So, a complete success then? Well, no. In the UK, attempts to convict the creator of the Oink file-sharing community for fraud failed. And while The Pirate Bay founders may have continued to lose lawsuits left, right and centre, the site also continued to operate with no major problems. Efforts by some rights holders (albeit mostly outside the music industry) to pursue good old fashion sue-the-fans litigation generated much bad press for said rights owners, and the wider content industries, not least because of the slapdash approach of one of the key law firms involved, ACS:Law. And, of course, file-sharing continued to rise, with the BPI reckoning that 75% of all tracks downloaded in the UK are obtained illegally. So the file-sharing war continues. Until everyone gets bored of it and finds new ways to make money from music, I suspect.

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10. WHAT DIGITAL?
So, what was the big digital development of 2010 then? Hmm, good question. New services launched of course, mflow sticks most in my mind. And some old services disappeared, perhaps most notably Lala.com in May. And some revamped, We7 pushing its Pandora-style radio streams above its Spotify-style on-demand player for example. But Apple didn't launch a streaming service, Google didn't enter the digital music market and Spotify didn't arrive Stateside, those being the big developments everyone wanted to see. Meaning The Beatles appearing on iTunes for the first time is probably the biggest development, and that was so boring.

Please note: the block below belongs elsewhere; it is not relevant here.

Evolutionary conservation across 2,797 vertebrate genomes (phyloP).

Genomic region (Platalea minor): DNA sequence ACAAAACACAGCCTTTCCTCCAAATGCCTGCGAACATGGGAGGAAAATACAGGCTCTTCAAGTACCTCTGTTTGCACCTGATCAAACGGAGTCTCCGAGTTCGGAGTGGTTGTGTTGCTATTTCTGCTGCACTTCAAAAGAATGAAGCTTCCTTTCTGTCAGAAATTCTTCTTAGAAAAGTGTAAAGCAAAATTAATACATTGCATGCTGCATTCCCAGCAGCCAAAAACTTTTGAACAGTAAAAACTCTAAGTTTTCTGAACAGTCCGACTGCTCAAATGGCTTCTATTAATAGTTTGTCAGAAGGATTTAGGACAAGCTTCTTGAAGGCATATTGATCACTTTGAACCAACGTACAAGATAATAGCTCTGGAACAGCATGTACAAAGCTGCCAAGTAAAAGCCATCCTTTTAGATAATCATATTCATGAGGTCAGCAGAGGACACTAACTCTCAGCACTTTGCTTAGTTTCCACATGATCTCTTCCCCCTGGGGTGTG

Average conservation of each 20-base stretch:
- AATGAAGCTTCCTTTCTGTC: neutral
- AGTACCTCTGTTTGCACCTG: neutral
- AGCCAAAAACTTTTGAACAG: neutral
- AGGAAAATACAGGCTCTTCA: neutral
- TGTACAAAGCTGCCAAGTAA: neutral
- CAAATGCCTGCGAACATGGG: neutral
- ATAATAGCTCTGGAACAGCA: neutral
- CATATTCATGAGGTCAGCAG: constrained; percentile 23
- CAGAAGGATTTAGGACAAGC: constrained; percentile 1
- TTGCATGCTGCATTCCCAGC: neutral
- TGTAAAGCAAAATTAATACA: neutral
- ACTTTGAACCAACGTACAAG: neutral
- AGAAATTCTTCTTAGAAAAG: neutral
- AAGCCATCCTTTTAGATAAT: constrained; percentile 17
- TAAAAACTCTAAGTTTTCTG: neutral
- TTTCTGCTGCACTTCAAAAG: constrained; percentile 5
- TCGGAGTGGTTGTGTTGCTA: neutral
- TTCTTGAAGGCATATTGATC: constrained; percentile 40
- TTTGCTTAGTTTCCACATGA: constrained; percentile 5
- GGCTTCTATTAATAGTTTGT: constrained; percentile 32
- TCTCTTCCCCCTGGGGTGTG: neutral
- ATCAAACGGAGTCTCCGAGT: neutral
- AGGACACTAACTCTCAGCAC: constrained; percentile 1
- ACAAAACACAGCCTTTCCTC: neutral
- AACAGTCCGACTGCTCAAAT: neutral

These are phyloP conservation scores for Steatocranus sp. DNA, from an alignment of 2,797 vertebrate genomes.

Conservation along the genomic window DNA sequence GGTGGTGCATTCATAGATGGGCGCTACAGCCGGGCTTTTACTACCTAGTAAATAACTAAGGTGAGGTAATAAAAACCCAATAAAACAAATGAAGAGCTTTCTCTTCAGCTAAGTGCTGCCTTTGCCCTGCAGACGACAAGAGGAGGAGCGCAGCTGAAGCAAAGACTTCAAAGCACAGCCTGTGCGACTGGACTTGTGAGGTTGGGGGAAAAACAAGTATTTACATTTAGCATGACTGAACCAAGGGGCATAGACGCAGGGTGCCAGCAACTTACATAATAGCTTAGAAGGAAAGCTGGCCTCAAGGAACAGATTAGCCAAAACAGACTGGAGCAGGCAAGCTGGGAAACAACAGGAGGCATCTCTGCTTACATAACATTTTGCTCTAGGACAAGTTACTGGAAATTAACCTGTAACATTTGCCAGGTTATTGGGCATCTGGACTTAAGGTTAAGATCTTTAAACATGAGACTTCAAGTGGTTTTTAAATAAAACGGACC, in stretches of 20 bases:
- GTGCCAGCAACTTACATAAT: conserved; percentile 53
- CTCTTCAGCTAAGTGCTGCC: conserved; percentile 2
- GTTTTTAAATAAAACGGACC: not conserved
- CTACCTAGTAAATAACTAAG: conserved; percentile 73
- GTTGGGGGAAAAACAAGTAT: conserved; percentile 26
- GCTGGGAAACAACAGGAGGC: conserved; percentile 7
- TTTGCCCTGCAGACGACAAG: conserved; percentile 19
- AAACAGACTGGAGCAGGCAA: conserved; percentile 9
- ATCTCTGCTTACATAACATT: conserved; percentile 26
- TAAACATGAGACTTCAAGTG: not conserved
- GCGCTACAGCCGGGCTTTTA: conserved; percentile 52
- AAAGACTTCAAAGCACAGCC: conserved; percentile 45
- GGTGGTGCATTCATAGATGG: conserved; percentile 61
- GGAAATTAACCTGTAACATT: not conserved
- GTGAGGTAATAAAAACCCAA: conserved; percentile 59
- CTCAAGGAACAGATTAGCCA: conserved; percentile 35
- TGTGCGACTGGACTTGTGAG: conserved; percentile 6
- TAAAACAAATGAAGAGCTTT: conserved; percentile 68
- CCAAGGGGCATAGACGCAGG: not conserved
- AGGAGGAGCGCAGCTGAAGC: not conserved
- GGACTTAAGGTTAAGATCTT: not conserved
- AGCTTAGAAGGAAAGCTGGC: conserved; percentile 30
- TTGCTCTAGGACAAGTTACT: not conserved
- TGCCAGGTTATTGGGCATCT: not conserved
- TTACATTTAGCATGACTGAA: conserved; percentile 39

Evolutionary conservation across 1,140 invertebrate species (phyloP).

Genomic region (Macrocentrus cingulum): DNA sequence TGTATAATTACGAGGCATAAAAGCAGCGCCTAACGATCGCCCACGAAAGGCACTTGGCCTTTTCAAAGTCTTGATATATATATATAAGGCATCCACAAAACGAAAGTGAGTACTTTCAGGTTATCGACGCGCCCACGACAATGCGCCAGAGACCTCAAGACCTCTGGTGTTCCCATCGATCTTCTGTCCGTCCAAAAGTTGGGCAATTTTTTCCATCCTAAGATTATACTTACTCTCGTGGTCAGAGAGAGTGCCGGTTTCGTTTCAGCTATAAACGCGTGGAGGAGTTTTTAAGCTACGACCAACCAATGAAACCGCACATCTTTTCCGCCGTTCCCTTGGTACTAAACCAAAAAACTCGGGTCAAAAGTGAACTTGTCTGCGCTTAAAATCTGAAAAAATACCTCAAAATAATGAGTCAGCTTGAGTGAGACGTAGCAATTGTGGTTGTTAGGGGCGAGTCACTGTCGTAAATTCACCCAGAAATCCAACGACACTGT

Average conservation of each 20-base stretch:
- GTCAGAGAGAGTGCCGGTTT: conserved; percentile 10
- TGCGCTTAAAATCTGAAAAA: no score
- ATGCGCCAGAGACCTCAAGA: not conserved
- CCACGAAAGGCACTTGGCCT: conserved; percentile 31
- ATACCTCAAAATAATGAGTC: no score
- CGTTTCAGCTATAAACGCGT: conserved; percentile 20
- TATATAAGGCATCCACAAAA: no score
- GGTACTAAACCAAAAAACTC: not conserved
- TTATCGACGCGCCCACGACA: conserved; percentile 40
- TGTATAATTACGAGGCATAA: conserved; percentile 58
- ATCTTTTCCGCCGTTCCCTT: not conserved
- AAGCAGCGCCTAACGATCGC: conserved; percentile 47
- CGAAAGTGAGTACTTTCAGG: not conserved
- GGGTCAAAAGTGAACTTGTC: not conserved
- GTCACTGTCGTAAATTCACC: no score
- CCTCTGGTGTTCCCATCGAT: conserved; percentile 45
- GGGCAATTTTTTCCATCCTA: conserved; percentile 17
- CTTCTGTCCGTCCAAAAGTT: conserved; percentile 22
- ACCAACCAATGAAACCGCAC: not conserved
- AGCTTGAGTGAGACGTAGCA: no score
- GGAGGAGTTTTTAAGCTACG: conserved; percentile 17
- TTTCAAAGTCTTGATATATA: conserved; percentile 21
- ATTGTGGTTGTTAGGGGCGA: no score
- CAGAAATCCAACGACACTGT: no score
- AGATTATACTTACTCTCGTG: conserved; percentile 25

Apple may well launch a streaming service in 2011, Google will almost certainly enter the digital music market, and Spotify will surely arrive in the US. But actually, of more interest as we move into the second decade of the digital music era are these questions: can anyone break Apple's market dominance? Has the a la carte download business already peaked? Will streaming services ultimately replace a la carte stores? Can streaming services ever really add up once start-up capital runs out? And is blanket licensing via collecting societies needed before the digital domain can truly come of age? Questions we'll consider, if not answer, here in your CMU Daily sometime between now and 2012.

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Andy Malt
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Chris Cooke
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Caro Moses